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Can't find CR2032 3V rechargeables, safe to use 3.6V LIR2032?

Discussion in 'General Electronics Discussion' started by computer-joe, Jun 13, 2018.

  1. computer-joe

    computer-joe

    24
    6
    Oct 6, 2016
    I have several electronics in my home that require 3V CR2032 batteries, I don't want to keep buying them so I'm looking on eBay for rechargeable batteries. The problem is all I can find is LIR 2032 3.6V

    Is it safe to use 3.6 instead?
     
  2. kellys_eye

    kellys_eye

    4,286
    1,143
    Jun 25, 2010
    The CR2032 is usually only used in applications that draw very little current and, as such, run for 'years' without interruption. Under which circumstance I can't see why you need to make an extra effort for what would (normally) be an isolated occasion.

    Equally, the application of the CR2032 won't include charging facilities which will necessitate purchasing a separate charger for the Lithium version.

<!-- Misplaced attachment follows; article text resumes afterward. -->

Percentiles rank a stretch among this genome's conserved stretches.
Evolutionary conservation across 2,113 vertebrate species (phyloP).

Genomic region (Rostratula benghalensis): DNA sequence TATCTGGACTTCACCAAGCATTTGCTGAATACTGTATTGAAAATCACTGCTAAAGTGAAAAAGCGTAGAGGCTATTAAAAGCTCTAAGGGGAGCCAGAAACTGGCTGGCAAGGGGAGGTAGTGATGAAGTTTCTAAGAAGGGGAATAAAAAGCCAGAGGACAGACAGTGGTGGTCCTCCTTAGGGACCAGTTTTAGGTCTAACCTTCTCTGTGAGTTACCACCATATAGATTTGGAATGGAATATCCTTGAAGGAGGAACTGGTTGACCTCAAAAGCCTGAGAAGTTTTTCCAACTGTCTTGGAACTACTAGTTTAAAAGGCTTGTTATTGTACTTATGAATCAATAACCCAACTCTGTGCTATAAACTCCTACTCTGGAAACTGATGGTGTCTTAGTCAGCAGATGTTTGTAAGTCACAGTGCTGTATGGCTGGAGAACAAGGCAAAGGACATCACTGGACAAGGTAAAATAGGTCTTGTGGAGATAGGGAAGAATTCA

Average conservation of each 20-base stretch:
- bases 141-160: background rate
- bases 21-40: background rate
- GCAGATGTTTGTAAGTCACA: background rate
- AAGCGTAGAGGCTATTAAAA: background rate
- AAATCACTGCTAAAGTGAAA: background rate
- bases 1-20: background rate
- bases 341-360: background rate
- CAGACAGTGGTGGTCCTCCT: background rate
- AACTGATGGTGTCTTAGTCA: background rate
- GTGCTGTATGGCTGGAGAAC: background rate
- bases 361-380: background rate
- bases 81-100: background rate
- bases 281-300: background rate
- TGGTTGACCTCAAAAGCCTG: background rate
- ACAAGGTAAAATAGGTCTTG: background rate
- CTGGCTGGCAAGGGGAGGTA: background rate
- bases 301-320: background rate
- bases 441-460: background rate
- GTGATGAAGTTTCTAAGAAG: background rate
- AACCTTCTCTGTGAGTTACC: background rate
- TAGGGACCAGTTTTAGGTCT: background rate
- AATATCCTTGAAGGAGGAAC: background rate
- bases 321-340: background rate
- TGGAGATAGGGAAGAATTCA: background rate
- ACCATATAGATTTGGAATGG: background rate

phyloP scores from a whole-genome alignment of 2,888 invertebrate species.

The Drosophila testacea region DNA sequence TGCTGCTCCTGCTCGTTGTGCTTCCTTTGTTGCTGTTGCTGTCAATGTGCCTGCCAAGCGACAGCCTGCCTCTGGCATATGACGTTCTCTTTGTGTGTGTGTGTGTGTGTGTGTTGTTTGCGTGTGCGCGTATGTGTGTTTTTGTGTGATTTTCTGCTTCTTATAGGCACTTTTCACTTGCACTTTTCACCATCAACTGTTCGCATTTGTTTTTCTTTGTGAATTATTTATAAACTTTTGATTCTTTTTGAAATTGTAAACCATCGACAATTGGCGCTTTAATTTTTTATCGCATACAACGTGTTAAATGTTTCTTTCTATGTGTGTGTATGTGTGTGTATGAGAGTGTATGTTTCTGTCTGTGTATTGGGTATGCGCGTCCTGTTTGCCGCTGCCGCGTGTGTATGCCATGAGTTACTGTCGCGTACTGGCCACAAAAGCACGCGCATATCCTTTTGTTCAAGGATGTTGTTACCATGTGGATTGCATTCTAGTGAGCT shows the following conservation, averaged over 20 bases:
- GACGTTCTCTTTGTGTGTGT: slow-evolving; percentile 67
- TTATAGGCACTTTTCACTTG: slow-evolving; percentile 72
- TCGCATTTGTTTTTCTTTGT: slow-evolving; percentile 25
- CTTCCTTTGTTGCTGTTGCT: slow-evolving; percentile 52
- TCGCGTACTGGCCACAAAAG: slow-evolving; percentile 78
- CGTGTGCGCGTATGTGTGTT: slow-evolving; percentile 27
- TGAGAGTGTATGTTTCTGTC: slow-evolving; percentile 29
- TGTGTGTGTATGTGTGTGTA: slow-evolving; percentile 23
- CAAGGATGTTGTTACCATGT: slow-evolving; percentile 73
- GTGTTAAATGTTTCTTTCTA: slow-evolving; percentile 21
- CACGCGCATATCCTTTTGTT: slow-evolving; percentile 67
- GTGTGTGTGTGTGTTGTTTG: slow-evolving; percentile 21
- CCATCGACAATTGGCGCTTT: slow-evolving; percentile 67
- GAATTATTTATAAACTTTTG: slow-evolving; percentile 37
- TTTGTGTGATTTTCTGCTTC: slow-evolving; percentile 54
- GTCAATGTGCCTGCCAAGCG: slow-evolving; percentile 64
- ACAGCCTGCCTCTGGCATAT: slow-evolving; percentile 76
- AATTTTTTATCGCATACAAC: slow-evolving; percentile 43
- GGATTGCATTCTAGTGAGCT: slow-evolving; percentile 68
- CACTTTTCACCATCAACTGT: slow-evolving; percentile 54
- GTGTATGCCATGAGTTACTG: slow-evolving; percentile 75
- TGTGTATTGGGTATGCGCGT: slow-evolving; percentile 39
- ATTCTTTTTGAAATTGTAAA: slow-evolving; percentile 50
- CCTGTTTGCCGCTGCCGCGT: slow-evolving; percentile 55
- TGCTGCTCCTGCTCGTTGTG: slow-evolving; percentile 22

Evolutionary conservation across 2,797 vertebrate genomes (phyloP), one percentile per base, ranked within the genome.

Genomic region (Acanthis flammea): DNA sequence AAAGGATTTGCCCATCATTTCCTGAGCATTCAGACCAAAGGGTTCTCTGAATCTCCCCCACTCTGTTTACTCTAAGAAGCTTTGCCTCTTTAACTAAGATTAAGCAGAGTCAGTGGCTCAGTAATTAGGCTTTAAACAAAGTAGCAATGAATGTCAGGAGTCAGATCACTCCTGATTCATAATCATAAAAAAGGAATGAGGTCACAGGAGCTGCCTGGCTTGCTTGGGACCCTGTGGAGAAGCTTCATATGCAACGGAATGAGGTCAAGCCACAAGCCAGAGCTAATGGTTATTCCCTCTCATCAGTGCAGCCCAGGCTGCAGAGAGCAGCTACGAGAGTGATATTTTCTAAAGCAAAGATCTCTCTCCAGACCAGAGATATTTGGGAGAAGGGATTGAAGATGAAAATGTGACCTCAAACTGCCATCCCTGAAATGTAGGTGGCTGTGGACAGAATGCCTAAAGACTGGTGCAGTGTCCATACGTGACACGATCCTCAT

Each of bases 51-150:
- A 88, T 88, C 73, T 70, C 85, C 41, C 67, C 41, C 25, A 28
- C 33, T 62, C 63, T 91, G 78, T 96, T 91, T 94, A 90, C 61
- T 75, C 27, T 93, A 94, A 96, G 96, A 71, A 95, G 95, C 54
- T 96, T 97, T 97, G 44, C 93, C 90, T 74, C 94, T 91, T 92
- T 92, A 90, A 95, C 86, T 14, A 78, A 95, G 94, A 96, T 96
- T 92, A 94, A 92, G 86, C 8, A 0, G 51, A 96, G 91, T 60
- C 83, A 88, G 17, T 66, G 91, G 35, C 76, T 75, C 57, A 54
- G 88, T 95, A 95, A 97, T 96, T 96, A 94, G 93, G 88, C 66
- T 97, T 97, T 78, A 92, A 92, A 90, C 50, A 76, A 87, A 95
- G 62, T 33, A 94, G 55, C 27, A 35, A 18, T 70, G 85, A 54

Whether or not the difference between 3V and 3.6V is significant will depend on the application - some circuits that require 3V will have a supply tolerance of 10% so 3.3V is the limit..... you'll have to specify what the use is before we can confirm with any accuracy.
     
  3. Alec_t

    Alec_t

    2,517
    652
    Jul 7, 2015
    Here's the basis for a primitive volt-dropper.
    The first plot shows variation of the output voltage for a fixed 100uA load current as the cell voltage drops from 3.8V to 3.2V.
    The second plot shows variation of the output voltage for a fixed 3.7V cell voltage as load current is ramped from 0 to 200uA.
    The yellow and blue traces are for temperatures of -20C and +50C respectively.
    PrimitiveVoltDropper.PNG
     
  4. dave9

    dave9

    582
    121
    Mar 5, 2017
    Don't see the point, you can get a 50 pack of CR2032 on eBay and elsewhere for under $10. They have a long shelf life and this low self discharge means they'll run a typical device using them for several years. Rechargeables, you'll probably end up having to recharge them every year or two and the initial purchase price will probably never be recovered in savings from recharging, especially having to buy a charger too as kellys_eye mentioned.
     
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